Pasilla peppers are what you get when you dry the chilaca pepper, a mild, darkly colored pepper common in Mexican cuisine. The name pasilla means “little raisin”, and is given due to the wrinkled and dry appearance, similar to a purple grape rasin. They are also sometimes referred to as “chile negro”, which translates to “black chili”. Pasillas are commonly sold whole or dried, and used to make sauces and moles.
Note: pasilla peppers are NOT the same thing as poblanos. Poblanos are typically sold fresh, and when they are dried they are referred to as ancho chilis. Poblanos tend to be slightly hotter than pasillas. However, they are commonly used together in the same dish!
1000 – 2500 Scoville Heat Units (SHU)
Pasilla peppers are rich, smoky, and earthy, and mild to moderately spicy. They are slightly herbaceous and have grape/berry notes.
Pasilla peppers are most commonly used in sauces, salsas, and moles in Mexican cuisines.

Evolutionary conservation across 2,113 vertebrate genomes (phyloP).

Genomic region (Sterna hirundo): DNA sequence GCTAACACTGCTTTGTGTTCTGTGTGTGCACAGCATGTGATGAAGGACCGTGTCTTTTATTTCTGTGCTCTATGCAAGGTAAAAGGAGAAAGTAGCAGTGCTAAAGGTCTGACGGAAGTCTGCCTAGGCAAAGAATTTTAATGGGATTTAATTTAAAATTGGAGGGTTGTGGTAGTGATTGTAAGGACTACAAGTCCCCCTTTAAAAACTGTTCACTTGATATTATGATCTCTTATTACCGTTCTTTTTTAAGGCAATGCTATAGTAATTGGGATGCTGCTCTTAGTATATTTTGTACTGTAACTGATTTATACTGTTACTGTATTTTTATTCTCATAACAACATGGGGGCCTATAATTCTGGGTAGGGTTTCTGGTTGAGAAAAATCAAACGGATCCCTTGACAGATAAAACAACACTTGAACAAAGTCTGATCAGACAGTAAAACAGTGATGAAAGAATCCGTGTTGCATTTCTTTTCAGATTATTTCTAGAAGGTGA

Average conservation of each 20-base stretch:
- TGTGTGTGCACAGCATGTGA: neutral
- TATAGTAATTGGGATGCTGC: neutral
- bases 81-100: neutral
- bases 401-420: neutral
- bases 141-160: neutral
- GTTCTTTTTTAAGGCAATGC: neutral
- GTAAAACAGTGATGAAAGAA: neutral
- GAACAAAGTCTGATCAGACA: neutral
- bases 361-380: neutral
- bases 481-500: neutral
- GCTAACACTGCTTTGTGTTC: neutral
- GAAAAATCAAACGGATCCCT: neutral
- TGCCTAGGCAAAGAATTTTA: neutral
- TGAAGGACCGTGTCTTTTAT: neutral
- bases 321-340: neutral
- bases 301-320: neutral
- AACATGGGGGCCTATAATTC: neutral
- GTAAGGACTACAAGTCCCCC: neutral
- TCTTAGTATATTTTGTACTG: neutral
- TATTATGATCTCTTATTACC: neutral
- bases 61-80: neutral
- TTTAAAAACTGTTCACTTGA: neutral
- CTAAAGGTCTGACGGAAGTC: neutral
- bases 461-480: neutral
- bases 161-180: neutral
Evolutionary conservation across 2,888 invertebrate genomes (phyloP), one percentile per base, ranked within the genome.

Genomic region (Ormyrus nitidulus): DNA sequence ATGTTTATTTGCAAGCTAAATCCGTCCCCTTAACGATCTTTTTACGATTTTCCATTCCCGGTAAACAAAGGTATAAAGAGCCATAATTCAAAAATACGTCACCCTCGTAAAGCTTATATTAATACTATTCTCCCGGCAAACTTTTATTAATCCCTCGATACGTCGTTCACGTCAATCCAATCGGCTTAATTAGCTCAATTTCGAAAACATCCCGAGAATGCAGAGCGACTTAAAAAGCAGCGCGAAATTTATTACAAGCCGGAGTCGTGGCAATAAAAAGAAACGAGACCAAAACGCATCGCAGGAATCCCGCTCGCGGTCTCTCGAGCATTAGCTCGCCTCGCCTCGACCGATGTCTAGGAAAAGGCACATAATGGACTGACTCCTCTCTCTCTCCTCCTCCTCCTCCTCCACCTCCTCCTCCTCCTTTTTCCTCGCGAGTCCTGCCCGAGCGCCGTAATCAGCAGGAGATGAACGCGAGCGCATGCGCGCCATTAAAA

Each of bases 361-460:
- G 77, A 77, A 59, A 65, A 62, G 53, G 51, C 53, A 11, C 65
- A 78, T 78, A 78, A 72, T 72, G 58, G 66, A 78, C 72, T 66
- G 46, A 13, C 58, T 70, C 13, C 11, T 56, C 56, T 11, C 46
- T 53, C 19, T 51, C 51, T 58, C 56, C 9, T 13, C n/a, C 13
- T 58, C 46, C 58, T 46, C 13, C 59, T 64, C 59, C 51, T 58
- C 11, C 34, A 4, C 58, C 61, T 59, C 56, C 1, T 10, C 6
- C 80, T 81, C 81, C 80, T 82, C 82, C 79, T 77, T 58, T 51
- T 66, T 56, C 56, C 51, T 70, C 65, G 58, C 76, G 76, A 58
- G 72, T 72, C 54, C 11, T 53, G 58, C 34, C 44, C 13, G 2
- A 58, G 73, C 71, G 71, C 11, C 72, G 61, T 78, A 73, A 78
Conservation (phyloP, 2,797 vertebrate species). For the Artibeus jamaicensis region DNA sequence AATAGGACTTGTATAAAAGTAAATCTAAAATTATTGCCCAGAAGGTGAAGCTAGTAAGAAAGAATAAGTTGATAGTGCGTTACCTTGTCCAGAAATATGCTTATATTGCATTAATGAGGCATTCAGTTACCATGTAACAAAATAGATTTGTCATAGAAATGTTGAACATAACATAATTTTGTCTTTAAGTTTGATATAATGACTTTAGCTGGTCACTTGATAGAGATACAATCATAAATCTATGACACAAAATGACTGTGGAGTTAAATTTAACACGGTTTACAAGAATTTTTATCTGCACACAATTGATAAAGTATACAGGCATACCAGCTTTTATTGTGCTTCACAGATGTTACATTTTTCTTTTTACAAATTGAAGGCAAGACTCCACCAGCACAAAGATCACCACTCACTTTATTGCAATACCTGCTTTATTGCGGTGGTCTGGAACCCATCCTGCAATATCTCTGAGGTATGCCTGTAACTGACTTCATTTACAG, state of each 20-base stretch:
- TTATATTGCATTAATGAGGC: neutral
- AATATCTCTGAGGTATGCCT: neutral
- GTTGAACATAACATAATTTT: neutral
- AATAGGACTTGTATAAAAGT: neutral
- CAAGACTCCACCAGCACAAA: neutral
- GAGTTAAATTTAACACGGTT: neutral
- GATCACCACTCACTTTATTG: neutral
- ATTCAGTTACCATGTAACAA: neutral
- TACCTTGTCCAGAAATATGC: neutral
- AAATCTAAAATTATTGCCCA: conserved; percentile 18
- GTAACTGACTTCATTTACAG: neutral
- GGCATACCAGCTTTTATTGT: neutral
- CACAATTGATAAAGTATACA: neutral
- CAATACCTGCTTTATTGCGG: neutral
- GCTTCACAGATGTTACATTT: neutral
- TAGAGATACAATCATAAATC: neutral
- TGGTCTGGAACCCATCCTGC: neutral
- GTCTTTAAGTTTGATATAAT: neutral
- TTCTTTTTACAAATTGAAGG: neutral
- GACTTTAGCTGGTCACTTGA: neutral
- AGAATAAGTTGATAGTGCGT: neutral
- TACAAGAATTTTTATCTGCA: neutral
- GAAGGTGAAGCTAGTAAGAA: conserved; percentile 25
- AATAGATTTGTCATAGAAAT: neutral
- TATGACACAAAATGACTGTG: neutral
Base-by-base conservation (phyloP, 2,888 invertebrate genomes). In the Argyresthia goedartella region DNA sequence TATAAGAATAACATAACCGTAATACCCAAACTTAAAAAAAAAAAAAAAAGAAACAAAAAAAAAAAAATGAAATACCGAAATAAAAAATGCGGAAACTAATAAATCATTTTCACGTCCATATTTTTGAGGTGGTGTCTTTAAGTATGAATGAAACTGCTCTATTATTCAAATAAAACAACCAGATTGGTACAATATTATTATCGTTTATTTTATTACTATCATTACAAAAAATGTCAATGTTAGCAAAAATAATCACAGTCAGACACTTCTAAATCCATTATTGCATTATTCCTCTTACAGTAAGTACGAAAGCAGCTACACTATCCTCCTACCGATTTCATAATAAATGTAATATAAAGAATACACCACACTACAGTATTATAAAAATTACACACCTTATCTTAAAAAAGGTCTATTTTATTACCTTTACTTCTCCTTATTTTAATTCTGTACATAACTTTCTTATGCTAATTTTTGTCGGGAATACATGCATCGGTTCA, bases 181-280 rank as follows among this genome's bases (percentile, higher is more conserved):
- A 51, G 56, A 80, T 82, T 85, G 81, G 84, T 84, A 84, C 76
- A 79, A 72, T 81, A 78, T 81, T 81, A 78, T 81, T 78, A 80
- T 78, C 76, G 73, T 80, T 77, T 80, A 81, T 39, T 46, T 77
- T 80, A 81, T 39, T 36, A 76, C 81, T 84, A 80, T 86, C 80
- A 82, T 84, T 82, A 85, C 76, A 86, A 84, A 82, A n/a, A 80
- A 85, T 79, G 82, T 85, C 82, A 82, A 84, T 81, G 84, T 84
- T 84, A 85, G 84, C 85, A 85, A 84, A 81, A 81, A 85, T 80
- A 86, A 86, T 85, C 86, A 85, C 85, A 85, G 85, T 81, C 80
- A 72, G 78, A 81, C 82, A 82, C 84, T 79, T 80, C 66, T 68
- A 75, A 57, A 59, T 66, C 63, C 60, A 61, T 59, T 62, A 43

Products that use pasilla peppers
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Hot sauces with pasilla peppers
Pasilla is not a particularly popular pepper to make into hot sauce, in part because they are very mild. However, there are a few that leverage the deep smokiness of pasillas.
Seeds to grow at home
Keep in mind, pasilla specifically refers to dried peppers. You can grow chilaca peppers at home and dry them in your oven, dehydrator, or string them up for a few weeks to dry to make your own pasilla peppers.
Whole pasilla peppers
You should be able to find pasilla peppers at your local grocery store. You may have to visit a local Mexican specialty market if you don’t see them in stores like Kroger, Walmart, and Safeway. If your grocery store has a “Mexican” or “Latin American” food aisle, that is the first place to look. Or if not, you may find them in the international aisle or with the spices.
Pasilla pepper powder
Use pasilla pepper powder in rubs and spice blends, or in moles.